In this edition of the AllAboutFinanceCareer’s blog, we will be looking at the impact of fast fashion and the struggle of high street shops to compete with online retailers, as well as the worrying exploitation of immigrants for Italian agriculture, and the further arrests following the Patisserie Valerie fraud investigation.
Fast fashion is changing our high streets at an alarming rate.
The success of online fashion stores is coupled with the closure of UK high-street shops. After Topshop’s surprising U-turn and the closure of its US stores, the most recent high-street store to suffer is Monsoon Accessorize. The company is asking landlords to reduce rents on more than half of its leased stores in return for a £10 million share of profits and an interest-free loan to keep the company afloat. According to recent research by PwC,, a record net 2,481 stores disappeared from Great Britain’s top 500 high streets in 2018.
E-commerce fashion companies such as MissGuided, Boohoo and Asos have found a way to grow their profit margins by removing rental costs of retail spaces and avoiding business rates. The affordability of online retail means these companies are able to offer an abundance of items at discounted prices. Most recently, a bikini listed on Missguided.com for £1 came under intense scrutiny, with fast-fashion critics labelling the move a symbol of the UK’s throwaway fashion culture.
After the Rana Plaza catastrophe in 2013 and the environmental movement fronted by Greta Thunberg, many hoped the exploitation of workers and the environment due to fast fashion would be curbed. But a report by the Commons’ environmental audit committee found that Britain buys more than a million tonnes of clothing a year while throwing away 300 000 tonnes of clothes worth up to £12.5 billion. Richard Lim, the Retail Economics’ chief executive stated: “I would argue that what consumers say and do are two different things.”
However, it’s not all bad news. Recently, Primark opened its largest store to date in Birmingham, occupying the site of a former shopping centre. Tailoring its brand to the needs of its young customer base, the store has become more of an immersive experience, with a Disney themed cafe, a custom-print t-shirt lab and a Hogwarts Wizarding World section. The store will also include water fountains, charging points and recycling areas for unwanted clothes. Contrary to most fashion retailers, Primark is remaining defiantly offline, encouraging its loyal and expanding customer base to visit its stores.
Steve Jobs: “Your time is limited, so don’t waste it living someone else’s life.”
The health and beauty chain Boots will phase out all plastic bags from its stores by 2020 and replace them with paper bags.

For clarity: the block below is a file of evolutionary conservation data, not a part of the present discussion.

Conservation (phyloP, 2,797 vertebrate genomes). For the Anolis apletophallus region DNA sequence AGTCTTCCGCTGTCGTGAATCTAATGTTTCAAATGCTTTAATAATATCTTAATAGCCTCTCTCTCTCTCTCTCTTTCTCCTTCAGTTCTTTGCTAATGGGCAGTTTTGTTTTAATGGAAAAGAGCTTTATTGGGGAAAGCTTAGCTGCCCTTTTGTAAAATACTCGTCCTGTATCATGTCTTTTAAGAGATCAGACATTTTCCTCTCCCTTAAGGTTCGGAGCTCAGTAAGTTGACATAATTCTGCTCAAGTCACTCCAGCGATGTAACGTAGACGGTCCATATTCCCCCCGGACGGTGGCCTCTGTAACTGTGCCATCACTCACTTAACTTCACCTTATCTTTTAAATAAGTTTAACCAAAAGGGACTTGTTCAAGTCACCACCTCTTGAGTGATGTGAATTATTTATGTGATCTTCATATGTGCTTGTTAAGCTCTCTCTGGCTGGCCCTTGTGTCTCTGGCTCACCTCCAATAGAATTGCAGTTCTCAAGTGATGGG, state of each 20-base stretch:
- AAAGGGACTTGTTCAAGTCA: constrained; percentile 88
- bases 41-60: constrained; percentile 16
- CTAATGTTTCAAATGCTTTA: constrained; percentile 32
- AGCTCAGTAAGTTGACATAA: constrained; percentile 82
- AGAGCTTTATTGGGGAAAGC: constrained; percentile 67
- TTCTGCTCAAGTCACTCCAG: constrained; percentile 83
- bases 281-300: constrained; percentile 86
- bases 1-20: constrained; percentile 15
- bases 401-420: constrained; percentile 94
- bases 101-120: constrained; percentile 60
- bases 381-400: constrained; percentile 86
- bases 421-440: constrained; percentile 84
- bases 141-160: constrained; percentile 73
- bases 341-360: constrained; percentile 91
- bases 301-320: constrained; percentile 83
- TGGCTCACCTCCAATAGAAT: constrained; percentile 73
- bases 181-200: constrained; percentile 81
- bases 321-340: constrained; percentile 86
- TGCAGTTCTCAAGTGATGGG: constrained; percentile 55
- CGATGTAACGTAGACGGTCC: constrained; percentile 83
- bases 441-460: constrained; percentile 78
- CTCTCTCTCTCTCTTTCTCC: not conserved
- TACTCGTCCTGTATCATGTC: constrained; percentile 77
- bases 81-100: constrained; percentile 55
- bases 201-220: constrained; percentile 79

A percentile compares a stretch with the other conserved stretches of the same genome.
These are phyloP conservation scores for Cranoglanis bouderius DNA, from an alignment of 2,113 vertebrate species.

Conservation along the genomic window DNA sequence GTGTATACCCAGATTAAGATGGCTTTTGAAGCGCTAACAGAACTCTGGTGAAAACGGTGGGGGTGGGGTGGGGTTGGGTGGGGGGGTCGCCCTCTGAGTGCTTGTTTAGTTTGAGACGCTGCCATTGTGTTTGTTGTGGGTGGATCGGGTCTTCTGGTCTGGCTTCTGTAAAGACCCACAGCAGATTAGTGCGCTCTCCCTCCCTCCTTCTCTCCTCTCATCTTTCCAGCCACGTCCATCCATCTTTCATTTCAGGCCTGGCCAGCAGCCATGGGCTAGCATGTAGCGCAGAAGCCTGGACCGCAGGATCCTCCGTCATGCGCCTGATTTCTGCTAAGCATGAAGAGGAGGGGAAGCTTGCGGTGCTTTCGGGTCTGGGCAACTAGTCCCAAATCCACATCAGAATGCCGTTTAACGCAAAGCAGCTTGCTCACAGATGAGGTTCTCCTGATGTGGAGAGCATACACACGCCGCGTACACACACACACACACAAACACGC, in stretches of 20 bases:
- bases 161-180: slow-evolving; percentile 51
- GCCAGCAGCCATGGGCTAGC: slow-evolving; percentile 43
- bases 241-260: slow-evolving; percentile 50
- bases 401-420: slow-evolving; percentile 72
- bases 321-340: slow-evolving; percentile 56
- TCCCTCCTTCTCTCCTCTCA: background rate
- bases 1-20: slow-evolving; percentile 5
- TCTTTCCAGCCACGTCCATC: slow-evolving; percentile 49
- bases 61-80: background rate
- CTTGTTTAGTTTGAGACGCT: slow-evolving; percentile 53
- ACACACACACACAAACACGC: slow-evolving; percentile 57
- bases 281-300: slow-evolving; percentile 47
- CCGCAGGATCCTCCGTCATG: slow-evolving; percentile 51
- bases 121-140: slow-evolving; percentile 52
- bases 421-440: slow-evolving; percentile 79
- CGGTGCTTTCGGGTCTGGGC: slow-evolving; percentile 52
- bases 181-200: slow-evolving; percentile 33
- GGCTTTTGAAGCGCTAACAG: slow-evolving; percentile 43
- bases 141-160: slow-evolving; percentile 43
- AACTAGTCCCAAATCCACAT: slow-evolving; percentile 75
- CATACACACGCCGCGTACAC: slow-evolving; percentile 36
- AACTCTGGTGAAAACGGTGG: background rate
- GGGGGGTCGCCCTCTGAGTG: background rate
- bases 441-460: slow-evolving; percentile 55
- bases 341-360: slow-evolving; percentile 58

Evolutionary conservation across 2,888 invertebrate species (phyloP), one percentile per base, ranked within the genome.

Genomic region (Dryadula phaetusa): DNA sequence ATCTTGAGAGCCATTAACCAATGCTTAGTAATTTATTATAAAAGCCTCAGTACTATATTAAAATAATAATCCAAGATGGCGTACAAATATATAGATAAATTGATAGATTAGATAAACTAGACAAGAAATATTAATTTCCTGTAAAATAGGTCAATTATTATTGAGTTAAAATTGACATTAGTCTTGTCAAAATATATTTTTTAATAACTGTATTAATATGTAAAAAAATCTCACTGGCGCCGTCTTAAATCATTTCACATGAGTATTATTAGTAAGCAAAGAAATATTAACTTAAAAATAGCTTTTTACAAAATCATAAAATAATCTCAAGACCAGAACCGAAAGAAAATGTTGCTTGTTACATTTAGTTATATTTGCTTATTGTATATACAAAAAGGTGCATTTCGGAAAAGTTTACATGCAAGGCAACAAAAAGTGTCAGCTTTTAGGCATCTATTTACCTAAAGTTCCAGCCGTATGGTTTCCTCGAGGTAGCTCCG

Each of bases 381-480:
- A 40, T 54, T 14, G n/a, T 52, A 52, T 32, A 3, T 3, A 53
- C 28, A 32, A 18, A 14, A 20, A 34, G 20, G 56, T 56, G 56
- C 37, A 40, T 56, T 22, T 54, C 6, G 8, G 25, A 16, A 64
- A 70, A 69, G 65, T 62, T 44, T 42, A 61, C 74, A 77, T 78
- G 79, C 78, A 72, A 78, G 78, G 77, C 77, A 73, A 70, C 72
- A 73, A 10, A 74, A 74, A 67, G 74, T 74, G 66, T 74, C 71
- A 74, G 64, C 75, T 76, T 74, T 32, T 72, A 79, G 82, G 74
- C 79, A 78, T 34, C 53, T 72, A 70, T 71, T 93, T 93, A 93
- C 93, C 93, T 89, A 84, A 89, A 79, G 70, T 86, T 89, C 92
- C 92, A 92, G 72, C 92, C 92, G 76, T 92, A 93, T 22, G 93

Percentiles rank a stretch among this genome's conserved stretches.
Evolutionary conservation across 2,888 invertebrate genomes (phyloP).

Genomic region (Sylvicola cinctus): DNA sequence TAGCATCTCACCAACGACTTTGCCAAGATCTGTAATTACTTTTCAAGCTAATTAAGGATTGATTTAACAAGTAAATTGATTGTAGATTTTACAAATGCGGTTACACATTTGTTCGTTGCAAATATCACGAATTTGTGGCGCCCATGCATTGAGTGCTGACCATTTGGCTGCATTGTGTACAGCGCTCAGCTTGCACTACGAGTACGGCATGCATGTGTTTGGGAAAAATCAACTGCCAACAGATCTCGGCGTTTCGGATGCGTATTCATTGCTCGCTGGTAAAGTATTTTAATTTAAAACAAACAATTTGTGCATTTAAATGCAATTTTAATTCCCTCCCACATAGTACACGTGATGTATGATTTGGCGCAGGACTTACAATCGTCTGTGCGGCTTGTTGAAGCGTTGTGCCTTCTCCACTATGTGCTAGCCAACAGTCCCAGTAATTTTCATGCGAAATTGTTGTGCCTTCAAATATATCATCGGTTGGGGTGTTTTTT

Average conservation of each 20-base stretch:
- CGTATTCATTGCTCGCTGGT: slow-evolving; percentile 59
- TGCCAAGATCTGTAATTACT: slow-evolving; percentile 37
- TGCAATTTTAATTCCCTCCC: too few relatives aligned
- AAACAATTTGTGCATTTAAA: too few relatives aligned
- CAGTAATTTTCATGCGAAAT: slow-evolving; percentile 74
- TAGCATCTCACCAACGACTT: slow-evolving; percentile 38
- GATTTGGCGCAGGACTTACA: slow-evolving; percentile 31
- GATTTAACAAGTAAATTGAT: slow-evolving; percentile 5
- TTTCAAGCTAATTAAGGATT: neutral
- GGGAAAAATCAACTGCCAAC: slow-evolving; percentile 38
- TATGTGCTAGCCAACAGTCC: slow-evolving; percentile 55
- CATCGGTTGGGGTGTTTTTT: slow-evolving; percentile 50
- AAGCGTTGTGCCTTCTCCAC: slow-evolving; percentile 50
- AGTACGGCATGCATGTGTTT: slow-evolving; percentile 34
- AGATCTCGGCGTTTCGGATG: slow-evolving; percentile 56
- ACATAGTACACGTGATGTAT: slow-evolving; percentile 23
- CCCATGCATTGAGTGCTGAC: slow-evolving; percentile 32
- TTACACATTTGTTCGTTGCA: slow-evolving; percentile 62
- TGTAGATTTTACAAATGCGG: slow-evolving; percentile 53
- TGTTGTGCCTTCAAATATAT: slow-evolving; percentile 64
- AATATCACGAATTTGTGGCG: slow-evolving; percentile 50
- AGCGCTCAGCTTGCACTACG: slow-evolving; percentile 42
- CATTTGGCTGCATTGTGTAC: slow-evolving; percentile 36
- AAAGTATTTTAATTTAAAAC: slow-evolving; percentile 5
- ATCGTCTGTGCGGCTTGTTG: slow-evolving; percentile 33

Kier group will sell its housing businesses, cut 1,200 jobs and suspend its dividends for at least two years to lower debt and stabilise the business.
Bitcoin traded above $11,000 for the first time since 2018.
The International Olympic Committee has signed a $3 billion deal with Coca Cola and China Mengniu Dairy Company leading to 2032.
Purchasing tomatoes from Italy may be facilitating the use of slave labour
The tomato industry in Italy is worth €2.8 billion alone, yet the majority of this wealth is due to exploited labour. The Italian mafia has learned to capitalise on immigrant workers primarily from Africa, desperate to secure any form of work and pay off their debts. Salvatore Buzzi, a Roman mafioso, was caught stating, “I make more from immigration than I do from drugs.” In 2018, the Global Slavery Index estimated that Italy hosted around 50,000 enslaved agricultural workers.
Five further arrests following the Patisserie Valerie fraud investigation
Patisserie Valerie came under intense investigation last October when the cafe chain was found to have overstated its cash position by the £30 million and failed to disclose overdrafts of nearly £10 million.The Serious Fraud Office (SFO) confirmed it had arrested five people in connection with the investigation, following the previous arrest and bailing of Patisserie Valerie’s former finance director Chris Marsh. The company went bust in January, resulting in the loss of 900 jobs and the closure of a number of its stores and concession.
An EY Item Club forecast released on Monday estimates UK consumer spending growth in 2019 to be the slowest in six years.
Lloyds Bank has frozen the accounts of some offshore banking customers, as part of a crackdown on money laundering.
Wellness brands and companies have capitalised on the internet phenomenon that is ASMR.
The controversy surrounding Facebook’s Libra mounts following warnings.
Get the lowdown on direct desire infection in relation to consumerism.